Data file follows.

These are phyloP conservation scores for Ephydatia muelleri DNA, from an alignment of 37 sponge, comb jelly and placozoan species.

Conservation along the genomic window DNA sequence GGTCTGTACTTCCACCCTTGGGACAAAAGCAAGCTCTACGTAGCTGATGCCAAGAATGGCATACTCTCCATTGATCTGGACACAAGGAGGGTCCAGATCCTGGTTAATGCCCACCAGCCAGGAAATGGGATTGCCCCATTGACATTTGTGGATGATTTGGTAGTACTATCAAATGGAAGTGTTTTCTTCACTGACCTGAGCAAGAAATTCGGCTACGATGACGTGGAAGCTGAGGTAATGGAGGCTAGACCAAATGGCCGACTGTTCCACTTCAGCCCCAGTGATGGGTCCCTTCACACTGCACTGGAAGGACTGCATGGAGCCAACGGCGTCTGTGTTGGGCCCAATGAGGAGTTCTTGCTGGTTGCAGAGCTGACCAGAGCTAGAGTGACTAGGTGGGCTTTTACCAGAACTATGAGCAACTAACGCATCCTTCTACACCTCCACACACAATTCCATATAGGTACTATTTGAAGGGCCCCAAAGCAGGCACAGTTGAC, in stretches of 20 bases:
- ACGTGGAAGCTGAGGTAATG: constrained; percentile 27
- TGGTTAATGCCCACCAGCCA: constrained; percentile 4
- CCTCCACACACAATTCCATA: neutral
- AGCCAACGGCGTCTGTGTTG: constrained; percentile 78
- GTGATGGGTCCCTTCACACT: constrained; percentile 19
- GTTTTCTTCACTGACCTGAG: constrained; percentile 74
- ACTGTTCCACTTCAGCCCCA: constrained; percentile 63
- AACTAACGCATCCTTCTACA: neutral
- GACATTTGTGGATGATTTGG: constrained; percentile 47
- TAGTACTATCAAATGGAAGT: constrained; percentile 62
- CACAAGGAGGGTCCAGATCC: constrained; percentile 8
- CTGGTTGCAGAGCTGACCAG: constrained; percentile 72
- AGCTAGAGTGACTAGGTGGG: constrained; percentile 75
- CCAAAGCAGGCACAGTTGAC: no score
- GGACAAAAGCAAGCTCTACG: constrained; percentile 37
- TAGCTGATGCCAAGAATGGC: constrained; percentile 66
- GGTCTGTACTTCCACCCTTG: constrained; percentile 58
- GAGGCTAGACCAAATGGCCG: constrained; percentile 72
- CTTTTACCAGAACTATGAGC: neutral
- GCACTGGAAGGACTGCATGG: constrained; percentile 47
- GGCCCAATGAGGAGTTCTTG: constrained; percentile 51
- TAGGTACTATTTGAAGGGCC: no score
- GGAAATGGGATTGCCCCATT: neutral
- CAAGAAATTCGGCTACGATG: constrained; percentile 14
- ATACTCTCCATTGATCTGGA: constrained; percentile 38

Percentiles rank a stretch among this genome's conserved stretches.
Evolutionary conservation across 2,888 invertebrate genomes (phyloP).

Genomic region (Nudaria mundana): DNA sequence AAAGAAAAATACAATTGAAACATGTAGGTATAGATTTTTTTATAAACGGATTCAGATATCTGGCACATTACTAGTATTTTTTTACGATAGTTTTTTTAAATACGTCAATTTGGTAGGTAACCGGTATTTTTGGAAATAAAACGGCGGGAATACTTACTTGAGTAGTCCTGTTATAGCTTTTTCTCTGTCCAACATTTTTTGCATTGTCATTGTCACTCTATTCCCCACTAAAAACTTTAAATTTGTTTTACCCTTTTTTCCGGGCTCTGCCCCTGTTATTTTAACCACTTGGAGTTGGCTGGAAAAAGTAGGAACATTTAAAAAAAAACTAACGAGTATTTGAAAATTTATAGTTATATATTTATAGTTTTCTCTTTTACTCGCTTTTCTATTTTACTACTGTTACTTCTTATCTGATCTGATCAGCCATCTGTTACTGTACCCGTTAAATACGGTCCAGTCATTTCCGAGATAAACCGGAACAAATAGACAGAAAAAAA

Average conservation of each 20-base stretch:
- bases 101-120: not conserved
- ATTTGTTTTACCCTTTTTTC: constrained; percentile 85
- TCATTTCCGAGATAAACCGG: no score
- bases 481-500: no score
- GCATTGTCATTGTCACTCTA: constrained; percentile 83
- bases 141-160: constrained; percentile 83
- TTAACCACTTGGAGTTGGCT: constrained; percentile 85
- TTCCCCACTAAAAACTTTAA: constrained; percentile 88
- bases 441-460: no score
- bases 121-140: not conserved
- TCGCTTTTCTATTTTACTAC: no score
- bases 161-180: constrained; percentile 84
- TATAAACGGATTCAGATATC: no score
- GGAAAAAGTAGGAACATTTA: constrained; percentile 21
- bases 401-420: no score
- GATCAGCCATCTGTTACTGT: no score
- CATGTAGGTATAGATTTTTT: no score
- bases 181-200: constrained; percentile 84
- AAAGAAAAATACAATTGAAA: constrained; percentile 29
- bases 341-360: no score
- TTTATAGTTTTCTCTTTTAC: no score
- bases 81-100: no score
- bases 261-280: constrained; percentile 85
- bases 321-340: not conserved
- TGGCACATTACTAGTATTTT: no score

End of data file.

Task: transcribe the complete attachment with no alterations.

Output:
These are phyloP conservation scores for Ephydatia muelleri DNA, from an alignment of 37 sponge, comb jelly and placozoan species.

Conservation along the genomic window DNA sequence GGTCTGTACTTCCACCCTTGGGACAAAAGCAAGCTCTACGTAGCTGATGCCAAGAATGGCATACTCTCCATTGATCTGGACACAAGGAGGGTCCAGATCCTGGTTAATGCCCACCAGCCAGGAAATGGGATTGCCCCATTGACATTTGTGGATGATTTGGTAGTACTATCAAATGGAAGTGTTTTCTTCACTGACCTGAGCAAGAAATTCGGCTACGATGACGTGGAAGCTGAGGTAATGGAGGCTAGACCAAATGGCCGACTGTTCCACTTCAGCCCCAGTGATGGGTCCCTTCACACTGCACTGGAAGGACTGCATGGAGCCAACGGCGTCTGTGTTGGGCCCAATGAGGAGTTCTTGCTGGTTGCAGAGCTGACCAGAGCTAGAGTGACTAGGTGGGCTTTTACCAGAACTATGAGCAACTAACGCATCCTTCTACACCTCCACACACAATTCCATATAGGTACTATTTGAAGGGCCCCAAAGCAGGCACAGTTGAC, in stretches of 20 bases:
- ACGTGGAAGCTGAGGTAATG: constrained; percentile 27
- TGGTTAATGCCCACCAGCCA: constrained; percentile 4
- CCTCCACACACAATTCCATA: neutral
- AGCCAACGGCGTCTGTGTTG: constrained; percentile 78
- GTGATGGGTCCCTTCACACT: constrained; percentile 19
- GTTTTCTTCACTGACCTGAG: constrained; percentile 74
- ACTGTTCCACTTCAGCCCCA: constrained; percentile 63
- AACTAACGCATCCTTCTACA: neutral
- GACATTTGTGGATGATTTGG: constrained; percentile 47
- TAGTACTATCAAATGGAAGT: constrained; percentile 62
- CACAAGGAGGGTCCAGATCC: constrained; percentile 8
- CTGGTTGCAGAGCTGACCAG: constrained; percentile 72
- AGCTAGAGTGACTAGGTGGG: constrained; percentile 75
- CCAAAGCAGGCACAGTTGAC: no score
- GGACAAAAGCAAGCTCTACG: constrained; percentile 37
- TAGCTGATGCCAAGAATGGC: constrained; percentile 66
- GGTCTGTACTTCCACCCTTG: constrained; percentile 58
- GAGGCTAGACCAAATGGCCG: constrained; percentile 72
- CTTTTACCAGAACTATGAGC: neutral
- GCACTGGAAGGACTGCATGG: constrained; percentile 47
- GGCCCAATGAGGAGTTCTTG: constrained; percentile 51
- TAGGTACTATTTGAAGGGCC: no score
- GGAAATGGGATTGCCCCATT: neutral
- CAAGAAATTCGGCTACGATG: constrained; percentile 14
- ATACTCTCCATTGATCTGGA: constrained; percentile 38

Percentiles rank a stretch among this genome's conserved stretches.
Evolutionary conservation across 2,888 invertebrate genomes (phyloP).

Genomic region (Nudaria mundana): DNA sequence AAAGAAAAATACAATTGAAACATGTAGGTATAGATTTTTTTATAAACGGATTCAGATATCTGGCACATTACTAGTATTTTTTTACGATAGTTTTTTTAAATACGTCAATTTGGTAGGTAACCGGTATTTTTGGAAATAAAACGGCGGGAATACTTACTTGAGTAGTCCTGTTATAGCTTTTTCTCTGTCCAACATTTTTTGCATTGTCATTGTCACTCTATTCCCCACTAAAAACTTTAAATTTGTTTTACCCTTTTTTCCGGGCTCTGCCCCTGTTATTTTAACCACTTGGAGTTGGCTGGAAAAAGTAGGAACATTTAAAAAAAAACTAACGAGTATTTGAAAATTTATAGTTATATATTTATAGTTTTCTCTTTTACTCGCTTTTCTATTTTACTACTGTTACTTCTTATCTGATCTGATCAGCCATCTGTTACTGTACCCGTTAAATACGGTCCAGTCATTTCCGAGATAAACCGGAACAAATAGACAGAAAAAAA

Average conservation of each 20-base stretch:
- bases 101-120: not conserved
- ATTTGTTTTACCCTTTTTTC: constrained; percentile 85
- TCATTTCCGAGATAAACCGG: no score
- bases 481-500: no score
- GCATTGTCATTGTCACTCTA: constrained; percentile 83
- bases 141-160: constrained; percentile 83
- TTAACCACTTGGAGTTGGCT: constrained; percentile 85
- TTCCCCACTAAAAACTTTAA: constrained; percentile 88
- bases 441-460: no score
- bases 121-140: not conserved
- TCGCTTTTCTATTTTACTAC: no score
- bases 161-180: constrained; percentile 84
- TATAAACGGATTCAGATATC: no score
- GGAAAAAGTAGGAACATTTA: constrained; percentile 21
- bases 401-420: no score
- GATCAGCCATCTGTTACTGT: no score
- CATGTAGGTATAGATTTTTT: no score
- bases 181-200: constrained; percentile 84
- AAAGAAAAATACAATTGAAA: constrained; percentile 29
- bases 341-360: no score
- TTTATAGTTTTCTCTTTTAC: no score
- bases 81-100: no score
- bases 261-280: constrained; percentile 85
- bases 321-340: not conserved
- TGGCACATTACTAGTATTTT: no score